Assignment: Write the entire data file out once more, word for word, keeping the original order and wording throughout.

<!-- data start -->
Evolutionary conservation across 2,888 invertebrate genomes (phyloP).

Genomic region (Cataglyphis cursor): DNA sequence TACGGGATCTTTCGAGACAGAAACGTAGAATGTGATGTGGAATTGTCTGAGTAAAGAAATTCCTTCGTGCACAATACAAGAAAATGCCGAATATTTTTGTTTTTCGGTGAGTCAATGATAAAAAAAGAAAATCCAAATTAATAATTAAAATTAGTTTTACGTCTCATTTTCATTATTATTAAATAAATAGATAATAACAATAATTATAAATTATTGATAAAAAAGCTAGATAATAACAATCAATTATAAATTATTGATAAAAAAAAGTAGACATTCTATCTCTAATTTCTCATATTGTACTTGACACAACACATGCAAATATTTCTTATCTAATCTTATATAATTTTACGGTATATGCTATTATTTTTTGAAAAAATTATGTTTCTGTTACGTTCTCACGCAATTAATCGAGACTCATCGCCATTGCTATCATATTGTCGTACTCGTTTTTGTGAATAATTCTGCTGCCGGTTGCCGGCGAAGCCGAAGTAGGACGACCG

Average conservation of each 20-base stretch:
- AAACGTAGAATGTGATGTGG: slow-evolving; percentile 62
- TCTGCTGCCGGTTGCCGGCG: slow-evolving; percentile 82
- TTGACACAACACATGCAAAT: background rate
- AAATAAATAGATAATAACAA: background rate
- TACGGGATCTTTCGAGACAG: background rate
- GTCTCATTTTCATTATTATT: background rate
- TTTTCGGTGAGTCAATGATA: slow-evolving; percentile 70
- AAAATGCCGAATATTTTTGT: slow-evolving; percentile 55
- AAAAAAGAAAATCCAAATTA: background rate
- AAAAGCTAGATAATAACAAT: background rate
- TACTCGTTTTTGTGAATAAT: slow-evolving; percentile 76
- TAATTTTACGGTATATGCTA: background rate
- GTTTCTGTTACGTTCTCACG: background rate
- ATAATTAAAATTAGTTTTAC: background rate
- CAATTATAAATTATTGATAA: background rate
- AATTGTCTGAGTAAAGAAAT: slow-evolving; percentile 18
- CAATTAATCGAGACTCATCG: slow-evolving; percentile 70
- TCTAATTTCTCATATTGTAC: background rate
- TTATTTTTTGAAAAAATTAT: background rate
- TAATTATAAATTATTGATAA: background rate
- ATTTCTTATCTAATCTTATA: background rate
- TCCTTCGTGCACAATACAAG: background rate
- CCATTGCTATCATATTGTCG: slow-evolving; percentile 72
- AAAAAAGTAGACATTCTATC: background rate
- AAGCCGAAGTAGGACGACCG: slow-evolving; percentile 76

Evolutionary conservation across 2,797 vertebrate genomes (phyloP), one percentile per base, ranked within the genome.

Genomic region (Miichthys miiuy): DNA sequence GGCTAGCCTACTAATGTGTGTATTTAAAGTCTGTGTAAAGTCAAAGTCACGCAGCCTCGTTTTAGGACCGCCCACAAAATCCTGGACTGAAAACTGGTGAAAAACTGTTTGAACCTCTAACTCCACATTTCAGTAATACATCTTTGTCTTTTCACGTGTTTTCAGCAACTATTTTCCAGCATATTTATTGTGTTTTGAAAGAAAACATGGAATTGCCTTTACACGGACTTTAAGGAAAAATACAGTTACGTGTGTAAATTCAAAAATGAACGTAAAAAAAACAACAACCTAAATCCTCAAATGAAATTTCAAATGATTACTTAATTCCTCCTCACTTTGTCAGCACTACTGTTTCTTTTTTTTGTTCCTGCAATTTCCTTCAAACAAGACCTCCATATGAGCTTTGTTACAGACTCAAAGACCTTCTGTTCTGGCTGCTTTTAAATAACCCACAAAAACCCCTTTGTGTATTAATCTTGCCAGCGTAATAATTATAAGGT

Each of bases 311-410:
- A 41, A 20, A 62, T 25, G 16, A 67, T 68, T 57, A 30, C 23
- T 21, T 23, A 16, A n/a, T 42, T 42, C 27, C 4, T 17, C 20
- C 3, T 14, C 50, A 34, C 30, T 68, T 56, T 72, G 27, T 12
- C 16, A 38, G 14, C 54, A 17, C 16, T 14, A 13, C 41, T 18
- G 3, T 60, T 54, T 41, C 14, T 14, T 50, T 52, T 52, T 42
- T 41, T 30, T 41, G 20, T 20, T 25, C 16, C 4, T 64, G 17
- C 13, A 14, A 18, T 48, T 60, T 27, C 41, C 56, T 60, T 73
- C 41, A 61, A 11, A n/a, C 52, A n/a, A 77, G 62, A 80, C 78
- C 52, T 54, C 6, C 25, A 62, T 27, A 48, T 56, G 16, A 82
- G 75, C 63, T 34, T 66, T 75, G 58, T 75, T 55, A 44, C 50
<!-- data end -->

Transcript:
Evolutionary conservation across 2,888 invertebrate genomes (phyloP).

Genomic region (Cataglyphis cursor): DNA sequence TACGGGATCTTTCGAGACAGAAACGTAGAATGTGATGTGGAATTGTCTGAGTAAAGAAATTCCTTCGTGCACAATACAAGAAAATGCCGAATATTTTTGTTTTTCGGTGAGTCAATGATAAAAAAAGAAAATCCAAATTAATAATTAAAATTAGTTTTACGTCTCATTTTCATTATTATTAAATAAATAGATAATAACAATAATTATAAATTATTGATAAAAAAGCTAGATAATAACAATCAATTATAAATTATTGATAAAAAAAAGTAGACATTCTATCTCTAATTTCTCATATTGTACTTGACACAACACATGCAAATATTTCTTATCTAATCTTATATAATTTTACGGTATATGCTATTATTTTTTGAAAAAATTATGTTTCTGTTACGTTCTCACGCAATTAATCGAGACTCATCGCCATTGCTATCATATTGTCGTACTCGTTTTTGTGAATAATTCTGCTGCCGGTTGCCGGCGAAGCCGAAGTAGGACGACCG

Average conservation of each 20-base stretch:
- AAACGTAGAATGTGATGTGG: slow-evolving; percentile 62
- TCTGCTGCCGGTTGCCGGCG: slow-evolving; percentile 82
- TTGACACAACACATGCAAAT: background rate
- AAATAAATAGATAATAACAA: background rate
- TACGGGATCTTTCGAGACAG: background rate
- GTCTCATTTTCATTATTATT: background rate
- TTTTCGGTGAGTCAATGATA: slow-evolving; percentile 70
- AAAATGCCGAATATTTTTGT: slow-evolving; percentile 55
- AAAAAAGAAAATCCAAATTA: background rate
- AAAAGCTAGATAATAACAAT: background rate
- TACTCGTTTTTGTGAATAAT: slow-evolving; percentile 76
- TAATTTTACGGTATATGCTA: background rate
- GTTTCTGTTACGTTCTCACG: background rate
- ATAATTAAAATTAGTTTTAC: background rate
- CAATTATAAATTATTGATAA: background rate
- AATTGTCTGAGTAAAGAAAT: slow-evolving; percentile 18
- CAATTAATCGAGACTCATCG: slow-evolving; percentile 70
- TCTAATTTCTCATATTGTAC: background rate
- TTATTTTTTGAAAAAATTAT: background rate
- TAATTATAAATTATTGATAA: background rate
- ATTTCTTATCTAATCTTATA: background rate
- TCCTTCGTGCACAATACAAG: background rate
- CCATTGCTATCATATTGTCG: slow-evolving; percentile 72
- AAAAAAGTAGACATTCTATC: background rate
- AAGCCGAAGTAGGACGACCG: slow-evolving; percentile 76

Evolutionary conservation across 2,797 vertebrate genomes (phyloP), one percentile per base, ranked within the genome.

Genomic region (Miichthys miiuy): DNA sequence GGCTAGCCTACTAATGTGTGTATTTAAAGTCTGTGTAAAGTCAAAGTCACGCAGCCTCGTTTTAGGACCGCCCACAAAATCCTGGACTGAAAACTGGTGAAAAACTGTTTGAACCTCTAACTCCACATTTCAGTAATACATCTTTGTCTTTTCACGTGTTTTCAGCAACTATTTTCCAGCATATTTATTGTGTTTTGAAAGAAAACATGGAATTGCCTTTACACGGACTTTAAGGAAAAATACAGTTACGTGTGTAAATTCAAAAATGAACGTAAAAAAAACAACAACCTAAATCCTCAAATGAAATTTCAAATGATTACTTAATTCCTCCTCACTTTGTCAGCACTACTGTTTCTTTTTTTTGTTCCTGCAATTTCCTTCAAACAAGACCTCCATATGAGCTTTGTTACAGACTCAAAGACCTTCTGTTCTGGCTGCTTTTAAATAACCCACAAAAACCCCTTTGTGTATTAATCTTGCCAGCGTAATAATTATAAGGT

Each of bases 311-410:
- A 41, A 20, A 62, T 25, G 16, A 67, T 68, T 57, A 30, C 23
- T 21, T 23, A 16, A n/a, T 42, T 42, C 27, C 4, T 17, C 20
- C 3, T 14, C 50, A 34, C 30, T 68, T 56, T 72, G 27, T 12
- C 16, A 38, G 14, C 54, A 17, C 16, T 14, A 13, C 41, T 18
- G 3, T 60, T 54, T 41, C 14, T 14, T 50, T 52, T 52, T 42
- T 41, T 30, T 41, G 20, T 20, T 25, C 16, C 4, T 64, G 17
- C 13, A 14, A 18, T 48, T 60, T 27, C 41, C 56, T 60, T 73
- C 41, A 61, A 11, A n/a, C 52, A n/a, A 77, G 62, A 80, C 78
- C 52, T 54, C 6, C 25, A 62, T 27, A 48, T 56, G 16, A 82
- G 75, C 63, T 34, T 66, T 75, G 58, T 75, T 55, A 44, C 50